This project was carried out at the University of Lausanne, in collaboration with: University of Bern-Centre for Development and environment; University of Neuchatel-Institute of Geography; International Union for Conservation of Nature; South Asia Regional Coordination Office-National Centre of Competence in Research; Helvetas Swiss Intercooperation; and Agroecología Universidad de Cochabamba.
In addition to poverty, food security and unsustainable land management practices, climate change and extreme hazard events are expected to place additional strains on the sustainable management of natural resources. Migration from mountain areas is already on the rise leaving behind women, children and elderly to deal with adapting to changing climate conditions alongside managing daily life: agricultural practices, maintaining terraces, irrigation canals, stabilizing slopes, etc. Although many studies have focused on migration from mountains to urban areas, few studies have analyzed the consequences of changing mountain demographics on land management.
Unsustainable livelihood strategies and land use management can, in turn, reduce access to resources, increase environmental degradation and intensification of hazard events, especially in fragile environments such as mountains. The concept of Sustainable Land Management (SLM) is the most promising response to land degradation that has emerged in the past two decades. It addresses technical and ecological aspects as well as economic and socio-cultural dimensions. Effective and sustainable natural resource management depends on suitable technologies and associated implementation approaches, and on flexibility and responsiveness to changing complex ecological and socio-economic environments.
This project focuses on the issues related to the “left behinds” and those “half-families” who either choose or are forced to stay in their place of origin, and how to make livelihoods options more sustainable and resilient. The goal is to explore the interface between people and mountain dynamics under a context of climate change in order to develop policy recommendations for land management and livelihood strategies, disaster risk reduction and implementation of climate adaptation plans. This trans-disciplinary approach which combines social and physical sciences, will address the following questions: How is land management in mountains being affected by three main factors: migration, climate change (temperature and rainfall patterns) and hazard events. How to increase the resilience of mountain populations facing such issues? Which measures are needed to increase the resilience of livelihoods and land management practices?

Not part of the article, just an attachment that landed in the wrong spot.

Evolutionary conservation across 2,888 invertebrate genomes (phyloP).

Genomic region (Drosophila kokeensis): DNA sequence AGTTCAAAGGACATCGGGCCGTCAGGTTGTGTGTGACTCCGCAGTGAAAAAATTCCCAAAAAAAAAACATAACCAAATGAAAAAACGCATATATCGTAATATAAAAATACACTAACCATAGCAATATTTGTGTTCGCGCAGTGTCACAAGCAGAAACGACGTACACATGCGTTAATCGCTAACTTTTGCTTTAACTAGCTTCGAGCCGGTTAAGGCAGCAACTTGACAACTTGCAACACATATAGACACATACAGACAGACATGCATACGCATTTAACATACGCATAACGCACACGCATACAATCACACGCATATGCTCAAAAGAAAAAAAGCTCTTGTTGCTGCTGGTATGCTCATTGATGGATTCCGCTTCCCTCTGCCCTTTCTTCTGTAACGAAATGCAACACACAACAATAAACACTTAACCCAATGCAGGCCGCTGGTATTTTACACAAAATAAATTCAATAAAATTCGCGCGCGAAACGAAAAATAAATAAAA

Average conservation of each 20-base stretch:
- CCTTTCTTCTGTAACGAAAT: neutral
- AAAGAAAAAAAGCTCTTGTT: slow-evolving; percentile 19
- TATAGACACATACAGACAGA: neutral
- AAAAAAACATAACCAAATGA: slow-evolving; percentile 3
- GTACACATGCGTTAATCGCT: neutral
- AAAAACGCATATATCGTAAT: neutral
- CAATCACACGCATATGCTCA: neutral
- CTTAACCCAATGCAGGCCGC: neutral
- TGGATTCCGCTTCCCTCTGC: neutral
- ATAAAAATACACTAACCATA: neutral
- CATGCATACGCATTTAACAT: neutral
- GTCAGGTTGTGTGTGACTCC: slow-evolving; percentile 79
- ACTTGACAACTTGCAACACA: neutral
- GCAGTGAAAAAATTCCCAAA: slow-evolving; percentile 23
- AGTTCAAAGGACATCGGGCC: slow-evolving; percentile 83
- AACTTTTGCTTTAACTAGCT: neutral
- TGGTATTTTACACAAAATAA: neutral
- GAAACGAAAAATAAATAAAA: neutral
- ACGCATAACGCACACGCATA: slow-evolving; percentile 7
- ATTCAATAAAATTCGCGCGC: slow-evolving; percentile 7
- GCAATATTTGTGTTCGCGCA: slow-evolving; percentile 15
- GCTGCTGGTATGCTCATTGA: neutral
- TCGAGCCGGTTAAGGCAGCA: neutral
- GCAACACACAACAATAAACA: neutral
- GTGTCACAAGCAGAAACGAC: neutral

For this comparative study, two pilot areas (Quillacollo District, Cochabamba department) in Bolivia and Nepal (Dhankuta District) were selected.
The results of our study will be used to develop practical tools for guiding decisions on promising sustainable land management practices for local land management experts, disaster risk and water managers, local NGOs and policy makers in order to effectively support female-headed households and other land users and finally lead to more sustainable livelihood outcomes.
Funded by: Swiss Network for International Studies (SNIS).